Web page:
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Did you know there is a bale of wool in the House of Lords?

The Woolsack and the House of Lords

A little-known fact is that wool was once considered to be such an important part of the British economy that Edward III, the ruling monarch between 1327 – 1377, forced the Lord Chancellor to sit on a sack of wool in the House of Lords, thus ensuring the rulers of the land never lost sight of how important the wool trade was to the country.

No doubt, he also had the huge tax revenue wool produced in mind when coming up with the idea! Edward and his predecessors were in the habit of fighting some pretty expensive military campaigns during their reigns.

To this day, the woolsack as it is known, retains a prominent place in the House of Lords, overseeing the Lords as they debate some of the most important issue of our time.

Resembling a large red square cushion, the it is the place where the Lord Chancellor, now the Lord Speaker, presides over debates in the House of Lords.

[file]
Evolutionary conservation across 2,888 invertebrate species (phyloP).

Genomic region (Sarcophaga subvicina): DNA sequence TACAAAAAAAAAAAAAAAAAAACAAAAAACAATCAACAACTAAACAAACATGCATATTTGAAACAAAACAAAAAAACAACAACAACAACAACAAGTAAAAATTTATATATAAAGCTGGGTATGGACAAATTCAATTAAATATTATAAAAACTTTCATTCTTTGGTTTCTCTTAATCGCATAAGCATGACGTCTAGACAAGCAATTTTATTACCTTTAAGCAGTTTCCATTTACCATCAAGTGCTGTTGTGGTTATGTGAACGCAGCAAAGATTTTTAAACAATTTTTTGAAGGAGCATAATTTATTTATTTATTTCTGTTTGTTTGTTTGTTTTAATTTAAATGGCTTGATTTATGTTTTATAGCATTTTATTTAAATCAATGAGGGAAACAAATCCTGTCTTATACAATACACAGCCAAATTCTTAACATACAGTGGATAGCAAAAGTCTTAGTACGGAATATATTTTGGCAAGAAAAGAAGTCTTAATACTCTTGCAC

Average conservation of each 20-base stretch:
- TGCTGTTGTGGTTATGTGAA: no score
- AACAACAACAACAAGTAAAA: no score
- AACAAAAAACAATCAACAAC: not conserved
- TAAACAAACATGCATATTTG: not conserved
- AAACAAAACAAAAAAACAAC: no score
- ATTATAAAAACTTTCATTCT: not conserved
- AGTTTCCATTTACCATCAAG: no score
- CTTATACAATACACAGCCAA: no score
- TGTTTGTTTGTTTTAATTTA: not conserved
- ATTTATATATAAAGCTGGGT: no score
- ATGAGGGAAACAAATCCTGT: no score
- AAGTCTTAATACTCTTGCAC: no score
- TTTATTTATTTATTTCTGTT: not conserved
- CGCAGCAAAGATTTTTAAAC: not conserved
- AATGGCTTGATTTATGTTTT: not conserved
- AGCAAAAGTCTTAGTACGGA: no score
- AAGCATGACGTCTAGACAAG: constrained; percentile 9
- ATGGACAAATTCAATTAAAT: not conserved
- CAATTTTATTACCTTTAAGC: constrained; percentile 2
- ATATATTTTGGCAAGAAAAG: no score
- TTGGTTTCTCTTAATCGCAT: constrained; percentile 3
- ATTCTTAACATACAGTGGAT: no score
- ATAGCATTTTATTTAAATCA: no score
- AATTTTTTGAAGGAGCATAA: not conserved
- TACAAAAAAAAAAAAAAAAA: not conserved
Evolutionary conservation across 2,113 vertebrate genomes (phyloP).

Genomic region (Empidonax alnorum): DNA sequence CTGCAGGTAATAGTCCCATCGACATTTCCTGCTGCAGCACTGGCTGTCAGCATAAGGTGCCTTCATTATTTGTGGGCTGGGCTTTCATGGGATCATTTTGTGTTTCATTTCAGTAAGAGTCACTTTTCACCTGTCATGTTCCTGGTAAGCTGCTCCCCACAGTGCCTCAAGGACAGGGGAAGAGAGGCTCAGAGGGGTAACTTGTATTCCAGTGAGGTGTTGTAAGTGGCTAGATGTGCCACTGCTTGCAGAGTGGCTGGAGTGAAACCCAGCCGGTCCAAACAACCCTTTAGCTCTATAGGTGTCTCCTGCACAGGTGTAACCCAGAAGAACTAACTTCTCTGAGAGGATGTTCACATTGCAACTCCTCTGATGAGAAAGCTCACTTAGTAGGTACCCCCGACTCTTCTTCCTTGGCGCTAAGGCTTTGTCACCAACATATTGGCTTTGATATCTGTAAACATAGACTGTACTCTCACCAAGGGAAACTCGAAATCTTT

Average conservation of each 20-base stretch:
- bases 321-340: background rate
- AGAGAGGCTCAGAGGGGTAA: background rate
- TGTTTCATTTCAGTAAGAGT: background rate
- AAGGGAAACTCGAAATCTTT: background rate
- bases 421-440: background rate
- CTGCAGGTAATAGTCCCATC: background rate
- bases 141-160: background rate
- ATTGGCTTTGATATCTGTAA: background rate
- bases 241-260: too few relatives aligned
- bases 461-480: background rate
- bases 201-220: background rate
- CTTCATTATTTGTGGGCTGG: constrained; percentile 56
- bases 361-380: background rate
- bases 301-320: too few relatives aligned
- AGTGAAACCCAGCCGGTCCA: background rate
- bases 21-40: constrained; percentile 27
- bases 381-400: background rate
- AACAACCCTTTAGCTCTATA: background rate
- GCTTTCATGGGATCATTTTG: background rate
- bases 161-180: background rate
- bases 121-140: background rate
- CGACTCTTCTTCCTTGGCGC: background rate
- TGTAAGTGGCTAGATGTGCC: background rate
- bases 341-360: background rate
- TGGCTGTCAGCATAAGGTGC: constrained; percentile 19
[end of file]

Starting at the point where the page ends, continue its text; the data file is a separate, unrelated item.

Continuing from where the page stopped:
Sitting in front of the Woolsack is an even larger cushion known as the Judge’s Woolsack. This is used on ceremonial occasions like the State Opening of Parliament to seat various members of the judiciary including the Lord Chief Justice and the Attorney General.

Despite the name, it wasn’t until 1938 when the woolsack was refurbished that we discovered it had originally been stuffed with horse hair. Perhaps wool was considered too valuable a commodity at the time. Since 1938, though, the Lord Speaker has been sitting on a Woolsack stuffed with a blend of wool gathered from Britain and the Commonwealth nations.


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